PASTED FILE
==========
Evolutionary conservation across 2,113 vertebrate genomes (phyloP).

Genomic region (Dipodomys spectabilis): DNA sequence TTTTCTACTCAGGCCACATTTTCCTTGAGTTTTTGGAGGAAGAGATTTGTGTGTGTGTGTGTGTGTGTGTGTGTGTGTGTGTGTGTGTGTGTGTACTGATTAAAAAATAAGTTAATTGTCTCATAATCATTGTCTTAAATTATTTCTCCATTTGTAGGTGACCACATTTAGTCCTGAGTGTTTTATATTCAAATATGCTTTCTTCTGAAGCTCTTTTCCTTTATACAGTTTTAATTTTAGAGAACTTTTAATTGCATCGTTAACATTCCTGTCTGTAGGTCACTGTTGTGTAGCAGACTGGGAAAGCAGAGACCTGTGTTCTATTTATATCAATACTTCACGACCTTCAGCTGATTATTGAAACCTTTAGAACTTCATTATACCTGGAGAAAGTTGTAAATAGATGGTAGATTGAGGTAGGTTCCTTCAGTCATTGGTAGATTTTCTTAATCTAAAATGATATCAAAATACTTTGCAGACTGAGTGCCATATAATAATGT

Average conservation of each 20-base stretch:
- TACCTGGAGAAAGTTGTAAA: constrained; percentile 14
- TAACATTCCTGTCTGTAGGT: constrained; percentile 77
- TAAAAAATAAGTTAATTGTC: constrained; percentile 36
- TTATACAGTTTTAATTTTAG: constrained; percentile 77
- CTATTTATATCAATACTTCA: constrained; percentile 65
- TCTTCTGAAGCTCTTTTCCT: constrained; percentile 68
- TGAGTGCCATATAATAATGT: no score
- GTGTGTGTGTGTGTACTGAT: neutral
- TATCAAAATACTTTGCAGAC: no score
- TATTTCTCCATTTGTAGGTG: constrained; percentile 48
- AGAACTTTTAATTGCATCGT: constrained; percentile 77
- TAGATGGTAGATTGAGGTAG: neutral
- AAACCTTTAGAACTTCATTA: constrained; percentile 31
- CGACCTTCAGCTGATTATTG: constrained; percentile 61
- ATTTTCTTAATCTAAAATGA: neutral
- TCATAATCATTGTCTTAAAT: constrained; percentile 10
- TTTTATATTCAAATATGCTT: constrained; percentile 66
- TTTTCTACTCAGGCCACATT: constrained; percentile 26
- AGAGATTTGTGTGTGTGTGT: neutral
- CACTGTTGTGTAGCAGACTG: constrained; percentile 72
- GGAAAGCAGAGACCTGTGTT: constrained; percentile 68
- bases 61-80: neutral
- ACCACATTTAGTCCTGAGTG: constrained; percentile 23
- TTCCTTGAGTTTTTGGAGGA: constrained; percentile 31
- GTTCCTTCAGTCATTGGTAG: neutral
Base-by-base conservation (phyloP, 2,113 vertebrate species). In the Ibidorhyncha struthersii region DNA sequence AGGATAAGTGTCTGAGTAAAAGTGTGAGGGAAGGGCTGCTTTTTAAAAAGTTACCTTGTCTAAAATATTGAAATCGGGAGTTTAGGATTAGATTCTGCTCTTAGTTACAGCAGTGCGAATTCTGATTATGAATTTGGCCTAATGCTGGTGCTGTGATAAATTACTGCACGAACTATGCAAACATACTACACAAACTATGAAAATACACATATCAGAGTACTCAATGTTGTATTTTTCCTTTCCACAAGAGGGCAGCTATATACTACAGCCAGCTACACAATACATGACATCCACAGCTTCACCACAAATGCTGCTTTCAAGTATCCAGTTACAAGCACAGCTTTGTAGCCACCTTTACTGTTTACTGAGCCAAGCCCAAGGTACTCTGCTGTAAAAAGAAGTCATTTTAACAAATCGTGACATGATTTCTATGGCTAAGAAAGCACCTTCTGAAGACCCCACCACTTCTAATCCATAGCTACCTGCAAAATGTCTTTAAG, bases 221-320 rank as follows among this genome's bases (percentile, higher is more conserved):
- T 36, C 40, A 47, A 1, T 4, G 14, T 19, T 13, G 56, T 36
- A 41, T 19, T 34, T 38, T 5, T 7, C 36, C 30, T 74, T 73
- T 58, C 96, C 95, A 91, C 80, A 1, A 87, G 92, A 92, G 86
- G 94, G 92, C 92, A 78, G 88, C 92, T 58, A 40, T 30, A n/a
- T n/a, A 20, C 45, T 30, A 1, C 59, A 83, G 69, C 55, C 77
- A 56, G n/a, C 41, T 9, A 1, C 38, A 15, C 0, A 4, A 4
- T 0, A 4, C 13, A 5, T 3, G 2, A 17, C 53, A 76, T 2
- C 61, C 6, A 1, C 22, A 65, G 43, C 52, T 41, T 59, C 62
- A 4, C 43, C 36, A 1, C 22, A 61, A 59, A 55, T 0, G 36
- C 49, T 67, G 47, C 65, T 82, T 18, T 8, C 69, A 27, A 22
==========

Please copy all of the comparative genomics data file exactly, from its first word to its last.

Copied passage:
Evolutionary conservation across 2,113 vertebrate genomes (phyloP).

Genomic region (Dipodomys spectabilis): DNA sequence TTTTCTACTCAGGCCACATTTTCCTTGAGTTTTTGGAGGAAGAGATTTGTGTGTGTGTGTGTGTGTGTGTGTGTGTGTGTGTGTGTGTGTGTGTACTGATTAAAAAATAAGTTAATTGTCTCATAATCATTGTCTTAAATTATTTCTCCATTTGTAGGTGACCACATTTAGTCCTGAGTGTTTTATATTCAAATATGCTTTCTTCTGAAGCTCTTTTCCTTTATACAGTTTTAATTTTAGAGAACTTTTAATTGCATCGTTAACATTCCTGTCTGTAGGTCACTGTTGTGTAGCAGACTGGGAAAGCAGAGACCTGTGTTCTATTTATATCAATACTTCACGACCTTCAGCTGATTATTGAAACCTTTAGAACTTCATTATACCTGGAGAAAGTTGTAAATAGATGGTAGATTGAGGTAGGTTCCTTCAGTCATTGGTAGATTTTCTTAATCTAAAATGATATCAAAATACTTTGCAGACTGAGTGCCATATAATAATGT

Average conservation of each 20-base stretch:
- TACCTGGAGAAAGTTGTAAA: constrained; percentile 14
- TAACATTCCTGTCTGTAGGT: constrained; percentile 77
- TAAAAAATAAGTTAATTGTC: constrained; percentile 36
- TTATACAGTTTTAATTTTAG: constrained; percentile 77
- CTATTTATATCAATACTTCA: constrained; percentile 65
- TCTTCTGAAGCTCTTTTCCT: constrained; percentile 68
- TGAGTGCCATATAATAATGT: no score
- GTGTGTGTGTGTGTACTGAT: neutral
- TATCAAAATACTTTGCAGAC: no score
- TATTTCTCCATTTGTAGGTG: constrained; percentile 48
- AGAACTTTTAATTGCATCGT: constrained; percentile 77
- TAGATGGTAGATTGAGGTAG: neutral
- AAACCTTTAGAACTTCATTA: constrained; percentile 31
- CGACCTTCAGCTGATTATTG: constrained; percentile 61
- ATTTTCTTAATCTAAAATGA: neutral
- TCATAATCATTGTCTTAAAT: constrained; percentile 10
- TTTTATATTCAAATATGCTT: constrained; percentile 66
- TTTTCTACTCAGGCCACATT: constrained; percentile 26
- AGAGATTTGTGTGTGTGTGT: neutral
- CACTGTTGTGTAGCAGACTG: constrained; percentile 72
- GGAAAGCAGAGACCTGTGTT: constrained; percentile 68
- bases 61-80: neutral
- ACCACATTTAGTCCTGAGTG: constrained; percentile 23
- TTCCTTGAGTTTTTGGAGGA: constrained; percentile 31
- GTTCCTTCAGTCATTGGTAG: neutral
Base-by-base conservation (phyloP, 2,113 vertebrate species). In the Ibidorhyncha struthersii region DNA sequence AGGATAAGTGTCTGAGTAAAAGTGTGAGGGAAGGGCTGCTTTTTAAAAAGTTACCTTGTCTAAAATATTGAAATCGGGAGTTTAGGATTAGATTCTGCTCTTAGTTACAGCAGTGCGAATTCTGATTATGAATTTGGCCTAATGCTGGTGCTGTGATAAATTACTGCACGAACTATGCAAACATACTACACAAACTATGAAAATACACATATCAGAGTACTCAATGTTGTATTTTTCCTTTCCACAAGAGGGCAGCTATATACTACAGCCAGCTACACAATACATGACATCCACAGCTTCACCACAAATGCTGCTTTCAAGTATCCAGTTACAAGCACAGCTTTGTAGCCACCTTTACTGTTTACTGAGCCAAGCCCAAGGTACTCTGCTGTAAAAAGAAGTCATTTTAACAAATCGTGACATGATTTCTATGGCTAAGAAAGCACCTTCTGAAGACCCCACCACTTCTAATCCATAGCTACCTGCAAAATGTCTTTAAG, bases 221-320 rank as follows among this genome's bases (percentile, higher is more conserved):
- T 36, C 40, A 47, A 1, T 4, G 14, T 19, T 13, G 56, T 36
- A 41, T 19, T 34, T 38, T 5, T 7, C 36, C 30, T 74, T 73
- T 58, C 96, C 95, A 91, C 80, A 1, A 87, G 92, A 92, G 86
- G 94, G 92, C 92, A 78, G 88, C 92, T 58, A 40, T 30, A n/a
- T n/a, A 20, C 45, T 30, A 1, C 59, A 83, G 69, C 55, C 77
- A 56, G n/a, C 41, T 9, A 1, C 38, A 15, C 0, A 4, A 4
- T 0, A 4, C 13, A 5, T 3, G 2, A 17, C 53, A 76, T 2
- C 61, C 6, A 1, C 22, A 65, G 43, C 52, T 41, T 59, C 62
- A 4, C 43, C 36, A 1, C 22, A 61, A 59, A 55, T 0, G 36
- C 49, T 67, G 47, C 65, T 82, T 18, T 8, C 69, A 27, A 22